And, to Messner’s analysis, we would add that, as we pointed out in our Trauma, Violence & Abuse article, the strategy to teach good men that their role is to be intervening bystanders when bad men assault women also positions women as inherently helpless damsels in distress, and men as their knights in shining armor–solidifying one of the central myths of the rape culture we’re trying to dismantle.
Some advocates doing anti-rape work are aware of these tensions. Seeking to link structural injustices to incidents of sexual violence, for Messner, is the way forward. We think this also offers insight into how to avoid the charge that self-defense is an individualized, de-politicized solution to rape. For when a woman claims an entitlement to defend herself, she is insisting on challenging embodied gender roles and fighting structural injustice. When Jane fights back, Jane’s making one small kick for woman, but one giant kick for womankind. We know Jane can fight back. We’d like to see that go viral.
The wonderful people at WordPress offer statistics to bloggers like us, and bloggers like us use the site’s administrative functions to see how many people have clicked on which blog posts, how many shares on Facebook a post on our site got, etc. For instance, in 2015 See Jane Fight Back made 45 posts that enjoyed nearly 10,000 views from visitors across 109 countries. Most people got to the blog from Facebook or Twitter.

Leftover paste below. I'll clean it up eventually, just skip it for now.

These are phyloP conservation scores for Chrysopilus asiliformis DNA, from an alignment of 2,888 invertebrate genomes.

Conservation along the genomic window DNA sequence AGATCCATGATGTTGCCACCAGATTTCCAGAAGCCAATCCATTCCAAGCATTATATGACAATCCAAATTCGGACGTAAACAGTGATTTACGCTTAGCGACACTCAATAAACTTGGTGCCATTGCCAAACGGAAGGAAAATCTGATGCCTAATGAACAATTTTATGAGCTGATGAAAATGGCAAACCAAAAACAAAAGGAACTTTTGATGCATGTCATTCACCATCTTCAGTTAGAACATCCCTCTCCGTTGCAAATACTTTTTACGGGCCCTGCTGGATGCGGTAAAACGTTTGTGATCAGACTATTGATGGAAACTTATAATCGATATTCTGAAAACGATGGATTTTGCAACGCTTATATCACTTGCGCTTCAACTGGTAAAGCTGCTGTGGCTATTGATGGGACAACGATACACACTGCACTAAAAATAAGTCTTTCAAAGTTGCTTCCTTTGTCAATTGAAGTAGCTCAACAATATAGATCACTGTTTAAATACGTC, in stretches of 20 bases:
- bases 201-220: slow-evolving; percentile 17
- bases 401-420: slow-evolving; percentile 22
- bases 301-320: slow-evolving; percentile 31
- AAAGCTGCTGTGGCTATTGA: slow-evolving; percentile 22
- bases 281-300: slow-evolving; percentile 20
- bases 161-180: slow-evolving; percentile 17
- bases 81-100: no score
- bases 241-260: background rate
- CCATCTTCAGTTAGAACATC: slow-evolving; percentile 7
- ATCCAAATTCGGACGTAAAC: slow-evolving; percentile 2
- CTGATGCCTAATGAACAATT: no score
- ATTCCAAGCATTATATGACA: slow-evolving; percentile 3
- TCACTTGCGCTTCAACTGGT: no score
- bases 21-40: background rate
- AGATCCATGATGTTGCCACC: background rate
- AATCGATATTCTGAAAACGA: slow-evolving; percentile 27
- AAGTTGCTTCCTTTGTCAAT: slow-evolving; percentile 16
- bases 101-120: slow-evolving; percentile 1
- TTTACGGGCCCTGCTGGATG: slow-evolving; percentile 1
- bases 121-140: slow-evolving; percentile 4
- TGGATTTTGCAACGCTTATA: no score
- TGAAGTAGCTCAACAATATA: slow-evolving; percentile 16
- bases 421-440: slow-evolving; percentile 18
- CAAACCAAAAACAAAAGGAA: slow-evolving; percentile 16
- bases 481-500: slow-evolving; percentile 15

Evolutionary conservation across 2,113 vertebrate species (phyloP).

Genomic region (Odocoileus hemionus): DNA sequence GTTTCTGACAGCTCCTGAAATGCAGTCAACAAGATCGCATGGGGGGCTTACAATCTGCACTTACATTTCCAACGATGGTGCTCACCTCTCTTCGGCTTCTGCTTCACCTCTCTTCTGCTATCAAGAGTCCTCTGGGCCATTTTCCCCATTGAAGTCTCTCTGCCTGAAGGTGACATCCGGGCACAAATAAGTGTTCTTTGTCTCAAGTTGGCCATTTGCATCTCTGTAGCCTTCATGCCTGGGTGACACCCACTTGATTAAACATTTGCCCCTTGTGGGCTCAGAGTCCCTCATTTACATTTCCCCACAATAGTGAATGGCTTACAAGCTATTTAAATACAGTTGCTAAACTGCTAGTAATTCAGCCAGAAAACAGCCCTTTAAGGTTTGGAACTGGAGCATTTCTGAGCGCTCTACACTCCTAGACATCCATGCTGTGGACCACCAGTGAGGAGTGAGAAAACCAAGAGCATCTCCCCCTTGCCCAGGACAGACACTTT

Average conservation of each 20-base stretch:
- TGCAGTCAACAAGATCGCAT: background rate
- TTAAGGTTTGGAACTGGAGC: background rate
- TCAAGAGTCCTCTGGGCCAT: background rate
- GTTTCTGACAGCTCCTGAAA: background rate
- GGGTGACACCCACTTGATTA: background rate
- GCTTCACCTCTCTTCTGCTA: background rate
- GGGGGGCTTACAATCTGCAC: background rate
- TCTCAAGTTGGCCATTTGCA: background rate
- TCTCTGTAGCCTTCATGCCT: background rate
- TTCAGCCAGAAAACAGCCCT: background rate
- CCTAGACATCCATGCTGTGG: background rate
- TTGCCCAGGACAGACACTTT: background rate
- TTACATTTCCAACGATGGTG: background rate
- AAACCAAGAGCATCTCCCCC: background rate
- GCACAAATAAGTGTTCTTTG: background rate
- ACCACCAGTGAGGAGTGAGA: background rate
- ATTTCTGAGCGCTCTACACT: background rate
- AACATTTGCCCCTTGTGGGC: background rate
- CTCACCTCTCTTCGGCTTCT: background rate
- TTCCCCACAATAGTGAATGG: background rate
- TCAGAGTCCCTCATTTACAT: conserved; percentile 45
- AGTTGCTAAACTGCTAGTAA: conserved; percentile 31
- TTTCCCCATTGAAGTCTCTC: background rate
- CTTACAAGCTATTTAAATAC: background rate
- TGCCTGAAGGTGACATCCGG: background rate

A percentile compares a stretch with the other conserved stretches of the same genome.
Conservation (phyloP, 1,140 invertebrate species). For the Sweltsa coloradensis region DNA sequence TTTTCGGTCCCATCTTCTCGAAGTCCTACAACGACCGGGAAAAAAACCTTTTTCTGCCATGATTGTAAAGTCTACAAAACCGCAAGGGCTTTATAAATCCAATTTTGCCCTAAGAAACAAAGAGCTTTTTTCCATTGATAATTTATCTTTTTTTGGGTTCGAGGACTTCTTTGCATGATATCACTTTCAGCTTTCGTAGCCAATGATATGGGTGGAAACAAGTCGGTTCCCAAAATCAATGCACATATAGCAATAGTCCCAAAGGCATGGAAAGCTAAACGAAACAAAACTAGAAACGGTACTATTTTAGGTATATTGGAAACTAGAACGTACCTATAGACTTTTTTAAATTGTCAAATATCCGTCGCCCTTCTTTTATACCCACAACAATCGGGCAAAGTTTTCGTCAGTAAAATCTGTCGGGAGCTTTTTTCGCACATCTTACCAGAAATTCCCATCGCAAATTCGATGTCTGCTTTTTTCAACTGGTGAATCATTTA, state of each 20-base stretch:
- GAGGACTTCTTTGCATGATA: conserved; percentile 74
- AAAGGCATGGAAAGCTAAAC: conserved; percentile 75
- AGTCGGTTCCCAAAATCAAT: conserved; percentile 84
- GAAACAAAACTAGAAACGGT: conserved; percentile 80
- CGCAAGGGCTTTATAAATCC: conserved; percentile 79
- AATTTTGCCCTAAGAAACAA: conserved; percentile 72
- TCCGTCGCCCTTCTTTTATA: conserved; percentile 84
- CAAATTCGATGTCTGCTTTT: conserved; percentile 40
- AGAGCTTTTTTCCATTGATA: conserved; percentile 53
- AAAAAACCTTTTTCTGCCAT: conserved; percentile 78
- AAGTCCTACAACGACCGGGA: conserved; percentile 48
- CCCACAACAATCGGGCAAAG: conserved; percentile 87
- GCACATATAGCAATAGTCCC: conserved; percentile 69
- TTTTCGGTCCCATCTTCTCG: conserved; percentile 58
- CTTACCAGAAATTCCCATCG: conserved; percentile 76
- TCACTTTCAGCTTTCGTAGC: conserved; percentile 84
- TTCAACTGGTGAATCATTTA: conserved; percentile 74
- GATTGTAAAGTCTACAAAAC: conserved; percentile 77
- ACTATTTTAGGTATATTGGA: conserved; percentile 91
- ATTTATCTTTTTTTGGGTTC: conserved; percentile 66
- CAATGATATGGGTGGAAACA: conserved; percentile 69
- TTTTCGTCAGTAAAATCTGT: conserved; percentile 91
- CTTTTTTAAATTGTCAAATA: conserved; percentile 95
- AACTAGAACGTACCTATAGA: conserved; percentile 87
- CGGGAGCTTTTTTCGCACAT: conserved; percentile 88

One thing people might not realize is that WordPress also tracks the Internet search terms that landed someone on our blog. As it turns out, given the contents of a blog on women’s self-defense, some who land here at Château Jane were actually looking for sex videos involving rape and girls fighting, the grabbing of testicles, and sometimes simply “hot slutty Jane”.
So, although we may have disappointed those Internet surfers by failing to provide an eroticized Jane or testicle grabbing, we like to think these folks got a little taste of the way in which women use self-defense to refuse the position of sexual object for men’s pleasure, and to have sex on the terms they consent to. That’s our fantasy.
Any advocate of self-defense training could tell you that the skills they learn in self-defense are useful in daily life for taking oneself seriously, being aware of one’s surroundings, and setting boundaries in situations that are more common than assaults.